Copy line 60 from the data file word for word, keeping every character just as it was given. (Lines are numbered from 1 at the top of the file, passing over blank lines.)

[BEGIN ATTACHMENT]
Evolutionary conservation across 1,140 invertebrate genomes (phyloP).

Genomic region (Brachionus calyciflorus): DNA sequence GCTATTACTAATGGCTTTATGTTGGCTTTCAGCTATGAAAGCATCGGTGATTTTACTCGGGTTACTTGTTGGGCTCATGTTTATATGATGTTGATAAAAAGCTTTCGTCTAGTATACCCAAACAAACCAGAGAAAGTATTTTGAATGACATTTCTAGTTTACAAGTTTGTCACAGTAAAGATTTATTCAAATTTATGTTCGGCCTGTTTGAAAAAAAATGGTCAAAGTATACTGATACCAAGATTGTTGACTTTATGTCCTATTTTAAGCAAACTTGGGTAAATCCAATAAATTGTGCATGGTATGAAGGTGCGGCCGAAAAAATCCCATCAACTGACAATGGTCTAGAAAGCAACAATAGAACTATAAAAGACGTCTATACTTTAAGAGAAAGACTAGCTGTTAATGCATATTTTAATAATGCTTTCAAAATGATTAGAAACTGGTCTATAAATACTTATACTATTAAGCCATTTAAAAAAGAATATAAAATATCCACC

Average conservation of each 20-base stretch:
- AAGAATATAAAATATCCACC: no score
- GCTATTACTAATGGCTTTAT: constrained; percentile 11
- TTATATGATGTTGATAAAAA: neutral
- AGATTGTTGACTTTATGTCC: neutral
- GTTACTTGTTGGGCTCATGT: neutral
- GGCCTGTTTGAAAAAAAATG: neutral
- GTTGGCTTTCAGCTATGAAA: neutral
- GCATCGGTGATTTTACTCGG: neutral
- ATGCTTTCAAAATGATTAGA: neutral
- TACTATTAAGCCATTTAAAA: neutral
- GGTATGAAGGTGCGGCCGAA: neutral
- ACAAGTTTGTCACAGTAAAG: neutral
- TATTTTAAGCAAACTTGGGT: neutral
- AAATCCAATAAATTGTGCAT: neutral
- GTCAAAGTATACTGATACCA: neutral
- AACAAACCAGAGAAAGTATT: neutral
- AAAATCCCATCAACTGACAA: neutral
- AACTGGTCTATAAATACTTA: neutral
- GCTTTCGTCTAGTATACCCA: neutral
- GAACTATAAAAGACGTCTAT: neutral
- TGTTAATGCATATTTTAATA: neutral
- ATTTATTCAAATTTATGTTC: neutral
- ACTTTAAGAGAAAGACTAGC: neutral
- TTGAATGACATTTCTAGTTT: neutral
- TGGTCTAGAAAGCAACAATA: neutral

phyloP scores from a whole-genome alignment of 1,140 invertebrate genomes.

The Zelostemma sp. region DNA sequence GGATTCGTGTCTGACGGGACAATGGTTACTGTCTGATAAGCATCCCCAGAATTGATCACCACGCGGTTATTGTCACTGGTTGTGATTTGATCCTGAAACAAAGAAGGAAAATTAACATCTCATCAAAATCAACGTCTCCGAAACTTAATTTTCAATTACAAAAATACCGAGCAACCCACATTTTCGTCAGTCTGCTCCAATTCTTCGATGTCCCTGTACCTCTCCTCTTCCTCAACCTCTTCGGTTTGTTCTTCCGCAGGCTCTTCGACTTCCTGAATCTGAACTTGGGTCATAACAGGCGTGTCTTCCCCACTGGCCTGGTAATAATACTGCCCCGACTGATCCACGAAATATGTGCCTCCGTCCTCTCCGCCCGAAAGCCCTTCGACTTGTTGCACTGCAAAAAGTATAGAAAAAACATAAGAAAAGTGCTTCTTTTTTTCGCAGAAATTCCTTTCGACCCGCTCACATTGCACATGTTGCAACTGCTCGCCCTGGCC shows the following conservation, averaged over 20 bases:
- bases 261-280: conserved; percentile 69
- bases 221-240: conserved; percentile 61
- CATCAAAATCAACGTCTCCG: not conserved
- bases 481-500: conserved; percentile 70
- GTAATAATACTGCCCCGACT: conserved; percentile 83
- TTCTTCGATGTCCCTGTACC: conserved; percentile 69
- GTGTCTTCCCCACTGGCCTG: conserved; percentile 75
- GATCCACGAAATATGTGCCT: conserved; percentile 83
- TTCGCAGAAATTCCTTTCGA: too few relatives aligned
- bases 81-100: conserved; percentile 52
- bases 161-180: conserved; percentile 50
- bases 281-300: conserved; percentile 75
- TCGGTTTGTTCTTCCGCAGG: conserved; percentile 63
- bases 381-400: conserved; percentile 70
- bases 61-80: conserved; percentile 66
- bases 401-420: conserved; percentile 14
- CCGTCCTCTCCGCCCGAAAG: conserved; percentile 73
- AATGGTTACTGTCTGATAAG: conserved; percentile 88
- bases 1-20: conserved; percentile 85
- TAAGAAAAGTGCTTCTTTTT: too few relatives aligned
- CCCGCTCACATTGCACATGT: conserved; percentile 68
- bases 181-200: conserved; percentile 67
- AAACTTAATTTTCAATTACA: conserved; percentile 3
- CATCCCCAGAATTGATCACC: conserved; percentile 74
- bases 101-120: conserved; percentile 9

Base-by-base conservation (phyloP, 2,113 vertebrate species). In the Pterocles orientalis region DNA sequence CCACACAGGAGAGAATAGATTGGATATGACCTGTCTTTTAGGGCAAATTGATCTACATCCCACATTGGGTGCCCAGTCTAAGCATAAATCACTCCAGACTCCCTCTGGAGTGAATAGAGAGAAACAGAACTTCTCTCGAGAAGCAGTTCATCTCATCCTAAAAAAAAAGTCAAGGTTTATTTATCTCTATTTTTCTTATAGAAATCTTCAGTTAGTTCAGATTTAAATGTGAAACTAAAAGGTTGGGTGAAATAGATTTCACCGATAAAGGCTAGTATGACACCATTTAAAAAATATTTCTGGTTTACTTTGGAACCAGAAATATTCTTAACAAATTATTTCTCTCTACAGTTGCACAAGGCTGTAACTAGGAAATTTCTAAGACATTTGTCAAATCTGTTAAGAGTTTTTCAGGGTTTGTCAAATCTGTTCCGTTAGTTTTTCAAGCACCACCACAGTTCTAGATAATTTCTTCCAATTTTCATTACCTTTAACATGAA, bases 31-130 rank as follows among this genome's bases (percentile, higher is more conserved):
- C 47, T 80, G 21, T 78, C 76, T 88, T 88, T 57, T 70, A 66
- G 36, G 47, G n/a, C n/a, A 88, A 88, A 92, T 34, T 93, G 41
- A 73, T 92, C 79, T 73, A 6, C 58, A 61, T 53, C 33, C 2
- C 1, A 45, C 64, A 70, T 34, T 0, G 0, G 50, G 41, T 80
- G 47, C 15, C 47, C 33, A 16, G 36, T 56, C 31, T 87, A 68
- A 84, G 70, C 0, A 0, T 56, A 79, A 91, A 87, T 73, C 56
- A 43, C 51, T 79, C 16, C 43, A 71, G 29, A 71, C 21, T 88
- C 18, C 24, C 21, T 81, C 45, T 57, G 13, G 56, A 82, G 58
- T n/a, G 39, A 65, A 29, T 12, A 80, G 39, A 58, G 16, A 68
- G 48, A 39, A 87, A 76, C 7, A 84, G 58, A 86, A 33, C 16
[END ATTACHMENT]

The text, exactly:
- C 1, A 45, C 64, A 70, T 34, T 0, G 0, G 50, G 41, T 80